Menstrual cups – the crash course!
What is a menstrual cup?
It is cup shaped and made of medical grade silicone.
How do they work?
A menstrual cup is designed to sit inside the vagina, just below the cervix. It catches the flow of blood and holds it separate to your body within the silicon cup.
The opening to the uterus is too small for the cup to fit through so don’t panic, you will not lose it.
It is non-absorbing so the blood needs to be emptied periodically. It holds a lot of liquid and as a result does not need to be changed as often as other sanitary items. Because it holds the blood separate to your body it has not been associated with any instances of toxic shock syndrome.
It forms a vacuum seal when inserted correctly, ensuring no leaks even in a busy life style.
How do you choose your first menstrual cup?
- Check your cervix.
The first thing you need to do is work out how low your cervix is. For most people, this is not really an issue but it is a good thing to know in advance. You do this by standing and lifting your one leg up onto the toilet (similar position you take when inserting a tampon). Then stick your middle finger into your vagina and see how far you can insert it before you can feel your cervix. Your cervix will feel like a round marble (smooth) with a dent in the middle. It feels completely different to the rest of your vaginal walls. Then take not of how far your finger can be inserted.
High – You can get your finger in all the way without feeling your cervix.
Medium – You can just get your finger in and feel the cervix.
Low – You can touch your cervix and your finger is only in to the second knuckle.
Very low – Getting even less of your finger in.
Depending on how low your cervix is you might need to get a shorter cup than the standard shapes.
- Go for a tested brand.
The good brands have FDA certification. This means the silicon has undergone rigorous testing and is safe for internal use. It is not going to leach any colourants or metals etc into your body.
- Look at softness and shape.
This can be quite hard to do but the supplier should be able to give you an indication of softness.The softer silicon is very comfy and you can almost forget it is there. If you are sporty you may want to look at a firmer silicon so that it holds its shape better and you don’t get leaks while you are active. For beginners and younger girls, it is better to avoid the very soft cups as they can be hard to use.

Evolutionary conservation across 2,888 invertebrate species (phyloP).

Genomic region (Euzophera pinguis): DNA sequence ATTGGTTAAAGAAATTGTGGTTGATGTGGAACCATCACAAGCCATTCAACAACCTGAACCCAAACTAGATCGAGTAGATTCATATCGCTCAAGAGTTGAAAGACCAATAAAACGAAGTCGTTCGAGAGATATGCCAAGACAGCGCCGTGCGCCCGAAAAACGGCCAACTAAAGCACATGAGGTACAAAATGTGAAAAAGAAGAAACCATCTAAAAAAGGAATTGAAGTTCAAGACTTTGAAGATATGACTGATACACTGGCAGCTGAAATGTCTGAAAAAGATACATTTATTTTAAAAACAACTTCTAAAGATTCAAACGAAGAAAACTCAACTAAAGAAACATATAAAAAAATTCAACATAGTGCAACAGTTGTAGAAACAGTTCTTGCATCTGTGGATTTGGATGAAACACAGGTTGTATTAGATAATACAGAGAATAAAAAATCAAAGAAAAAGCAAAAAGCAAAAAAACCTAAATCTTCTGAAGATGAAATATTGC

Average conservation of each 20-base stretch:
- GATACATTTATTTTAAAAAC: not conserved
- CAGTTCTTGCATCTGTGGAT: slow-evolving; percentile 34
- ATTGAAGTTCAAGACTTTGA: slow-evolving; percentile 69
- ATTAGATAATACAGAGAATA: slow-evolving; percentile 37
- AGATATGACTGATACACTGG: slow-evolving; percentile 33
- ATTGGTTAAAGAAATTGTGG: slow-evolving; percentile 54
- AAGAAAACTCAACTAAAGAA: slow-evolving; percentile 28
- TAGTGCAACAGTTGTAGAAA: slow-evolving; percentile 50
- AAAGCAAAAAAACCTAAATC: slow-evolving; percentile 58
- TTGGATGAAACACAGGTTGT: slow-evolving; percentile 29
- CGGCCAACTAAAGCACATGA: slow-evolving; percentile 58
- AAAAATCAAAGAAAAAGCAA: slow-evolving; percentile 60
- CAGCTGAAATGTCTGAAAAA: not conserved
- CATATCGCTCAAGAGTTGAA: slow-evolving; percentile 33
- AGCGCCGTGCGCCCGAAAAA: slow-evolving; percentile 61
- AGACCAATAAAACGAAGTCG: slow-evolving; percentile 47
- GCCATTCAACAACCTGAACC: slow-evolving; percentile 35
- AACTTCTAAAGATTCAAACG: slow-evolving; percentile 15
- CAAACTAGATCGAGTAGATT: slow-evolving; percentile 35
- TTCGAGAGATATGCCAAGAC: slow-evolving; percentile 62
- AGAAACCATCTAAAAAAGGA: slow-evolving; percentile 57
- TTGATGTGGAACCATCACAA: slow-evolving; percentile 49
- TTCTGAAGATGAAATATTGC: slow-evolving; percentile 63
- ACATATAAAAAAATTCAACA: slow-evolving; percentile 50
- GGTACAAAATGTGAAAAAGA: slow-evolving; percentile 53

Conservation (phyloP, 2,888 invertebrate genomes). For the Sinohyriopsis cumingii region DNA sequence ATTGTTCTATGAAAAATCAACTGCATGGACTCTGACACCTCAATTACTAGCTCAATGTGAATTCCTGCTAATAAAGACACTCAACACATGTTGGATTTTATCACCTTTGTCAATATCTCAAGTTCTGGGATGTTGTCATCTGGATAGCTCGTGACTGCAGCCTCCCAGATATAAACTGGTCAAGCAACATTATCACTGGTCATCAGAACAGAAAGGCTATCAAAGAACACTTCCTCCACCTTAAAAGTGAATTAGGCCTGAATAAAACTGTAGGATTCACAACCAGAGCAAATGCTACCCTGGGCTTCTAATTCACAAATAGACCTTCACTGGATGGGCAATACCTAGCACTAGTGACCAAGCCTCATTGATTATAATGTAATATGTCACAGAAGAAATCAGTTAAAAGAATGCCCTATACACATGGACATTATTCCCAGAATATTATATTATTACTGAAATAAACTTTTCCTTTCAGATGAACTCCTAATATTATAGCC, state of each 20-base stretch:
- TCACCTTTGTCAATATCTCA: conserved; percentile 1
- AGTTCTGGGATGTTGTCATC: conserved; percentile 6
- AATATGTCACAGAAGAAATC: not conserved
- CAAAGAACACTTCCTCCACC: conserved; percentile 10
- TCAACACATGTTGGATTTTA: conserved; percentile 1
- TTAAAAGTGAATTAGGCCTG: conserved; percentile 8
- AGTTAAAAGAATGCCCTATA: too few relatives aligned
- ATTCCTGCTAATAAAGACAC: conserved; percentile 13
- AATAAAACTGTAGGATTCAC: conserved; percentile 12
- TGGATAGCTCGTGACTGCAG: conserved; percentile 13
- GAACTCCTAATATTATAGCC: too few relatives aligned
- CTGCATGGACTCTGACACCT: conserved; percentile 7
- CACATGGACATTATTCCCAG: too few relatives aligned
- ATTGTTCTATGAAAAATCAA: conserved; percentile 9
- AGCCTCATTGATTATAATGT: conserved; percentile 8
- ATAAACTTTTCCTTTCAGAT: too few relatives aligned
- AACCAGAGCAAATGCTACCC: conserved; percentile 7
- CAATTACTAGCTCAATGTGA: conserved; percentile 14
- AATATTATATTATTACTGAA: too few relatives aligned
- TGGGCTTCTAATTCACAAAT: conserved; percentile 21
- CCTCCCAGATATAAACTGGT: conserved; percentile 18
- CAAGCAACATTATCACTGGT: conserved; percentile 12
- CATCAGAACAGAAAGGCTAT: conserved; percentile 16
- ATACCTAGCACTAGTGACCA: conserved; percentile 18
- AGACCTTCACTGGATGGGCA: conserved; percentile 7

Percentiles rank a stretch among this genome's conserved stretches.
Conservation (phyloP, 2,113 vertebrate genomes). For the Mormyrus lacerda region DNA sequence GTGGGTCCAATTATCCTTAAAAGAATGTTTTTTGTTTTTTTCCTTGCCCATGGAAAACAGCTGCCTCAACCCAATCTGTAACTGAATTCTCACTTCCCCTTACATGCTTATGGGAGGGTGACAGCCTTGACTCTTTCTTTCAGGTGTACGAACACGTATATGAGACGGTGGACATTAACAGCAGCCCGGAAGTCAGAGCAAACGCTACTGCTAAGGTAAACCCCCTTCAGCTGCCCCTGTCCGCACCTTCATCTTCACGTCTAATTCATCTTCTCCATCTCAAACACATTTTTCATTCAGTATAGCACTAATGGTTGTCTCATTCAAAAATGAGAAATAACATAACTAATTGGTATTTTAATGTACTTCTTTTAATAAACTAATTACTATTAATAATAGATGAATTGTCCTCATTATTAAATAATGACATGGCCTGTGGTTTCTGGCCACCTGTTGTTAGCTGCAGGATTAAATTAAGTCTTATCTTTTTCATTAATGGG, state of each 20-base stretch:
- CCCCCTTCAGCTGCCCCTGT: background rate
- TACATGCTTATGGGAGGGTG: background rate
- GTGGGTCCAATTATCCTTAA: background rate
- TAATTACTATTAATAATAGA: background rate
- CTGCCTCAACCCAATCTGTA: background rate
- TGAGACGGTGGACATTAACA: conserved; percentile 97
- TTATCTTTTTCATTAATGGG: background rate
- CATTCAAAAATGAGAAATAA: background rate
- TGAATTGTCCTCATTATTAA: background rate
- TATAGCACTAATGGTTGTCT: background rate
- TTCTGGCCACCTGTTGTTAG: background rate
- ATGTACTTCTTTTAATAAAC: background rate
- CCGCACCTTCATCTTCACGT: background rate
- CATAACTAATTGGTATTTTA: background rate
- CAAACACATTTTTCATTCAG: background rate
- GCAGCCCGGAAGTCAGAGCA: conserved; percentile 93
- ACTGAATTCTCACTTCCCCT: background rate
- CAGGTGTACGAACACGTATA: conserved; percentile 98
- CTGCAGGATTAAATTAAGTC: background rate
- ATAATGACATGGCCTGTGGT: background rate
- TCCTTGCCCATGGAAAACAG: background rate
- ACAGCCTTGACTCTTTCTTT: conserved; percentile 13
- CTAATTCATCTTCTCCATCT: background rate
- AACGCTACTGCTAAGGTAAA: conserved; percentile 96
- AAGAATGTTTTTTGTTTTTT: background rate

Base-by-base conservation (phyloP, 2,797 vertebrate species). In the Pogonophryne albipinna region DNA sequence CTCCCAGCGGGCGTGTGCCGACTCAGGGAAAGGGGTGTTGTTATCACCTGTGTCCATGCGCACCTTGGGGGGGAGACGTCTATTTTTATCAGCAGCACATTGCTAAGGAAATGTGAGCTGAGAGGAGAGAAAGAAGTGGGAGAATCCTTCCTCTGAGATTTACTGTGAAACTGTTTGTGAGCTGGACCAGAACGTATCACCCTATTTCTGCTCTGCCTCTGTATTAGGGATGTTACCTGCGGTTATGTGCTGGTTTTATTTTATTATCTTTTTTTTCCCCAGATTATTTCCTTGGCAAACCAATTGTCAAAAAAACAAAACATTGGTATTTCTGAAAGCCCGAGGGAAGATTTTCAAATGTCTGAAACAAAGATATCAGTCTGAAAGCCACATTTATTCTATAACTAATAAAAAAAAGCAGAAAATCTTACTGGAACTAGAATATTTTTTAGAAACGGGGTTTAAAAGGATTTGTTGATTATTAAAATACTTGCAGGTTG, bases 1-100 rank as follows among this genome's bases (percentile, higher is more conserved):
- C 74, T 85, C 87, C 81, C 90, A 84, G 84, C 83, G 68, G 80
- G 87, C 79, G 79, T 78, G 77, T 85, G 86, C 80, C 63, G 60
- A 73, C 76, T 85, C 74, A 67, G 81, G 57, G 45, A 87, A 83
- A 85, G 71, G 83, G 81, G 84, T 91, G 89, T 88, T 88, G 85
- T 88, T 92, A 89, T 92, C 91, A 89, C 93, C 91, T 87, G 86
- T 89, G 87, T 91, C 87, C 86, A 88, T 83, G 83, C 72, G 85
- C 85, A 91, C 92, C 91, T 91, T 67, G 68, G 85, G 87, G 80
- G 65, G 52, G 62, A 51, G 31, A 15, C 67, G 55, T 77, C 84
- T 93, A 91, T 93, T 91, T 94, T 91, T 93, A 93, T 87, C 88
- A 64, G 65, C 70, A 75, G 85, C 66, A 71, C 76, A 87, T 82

As for shape, this preference is something you might only discover after you have tried one. However, if you have bladder problems, consider getting a cup without a prominent rim as these can put added pressure on your urinary system. For most people, this is not a problem.
- Find a cup with good grip rings.
Menstrual cups that have lots of grip rings along the bottom are easier to remove with first time users as you can grip the bottom of the cup and get it out easier. If the cup you are using for the first time has very few grip rings you may struggle to grab it and panic about getting it out. Some cups also have grip rings along the stem which also really help when removing them.
Most brands come in two sizes. The basic guide is:
Size 1 or small – For women under the age of 30 that have not had a baby yet.
Size 2 or large – For women over the age of 30 or have had a baby.
How do you use them?
When you first get your menstrual cup, it will need to be sterilized. You can do this by boiling it for five minutes.
Once it has cooled down, you then fold and insert. There are various folds you can use. The most common are the “C” fold and “Punch down” fold.
Insertion is easiest when you are sitting or squatting. Remember that your vagina is tilted towards your back and not straight up when pushing the cup in.
When you have it in, let go and the cup should pop open. You can check by running your finger around the base of the cup. If it is not properly open then you can grab the base and twist it to open it.
For a better fit you can squat down and bare down with your muscles while pushing your cup towards your cervix. Keep pushing the cup and relax your muscles. This will make a very comfy fit as close to your cervix as possible.
After approximately 8-12 hours (this could be more or less depending on your flow rate), you will need to remove the cup to empty it. To do this you grab the bas of the cup and squeeze to break the seal. You then remove it and tip the excess blood into the toilet. You can at this stage go straight to the sink and rinse or you can use a bit of toilet paper to remove most of the blood before rinsing. Rinse in clean water and re-insert as before.
At the end of your cycle the cup can be given a good rinse and sterilized again by boiling.
If you haven’t tried them yet, you really need to!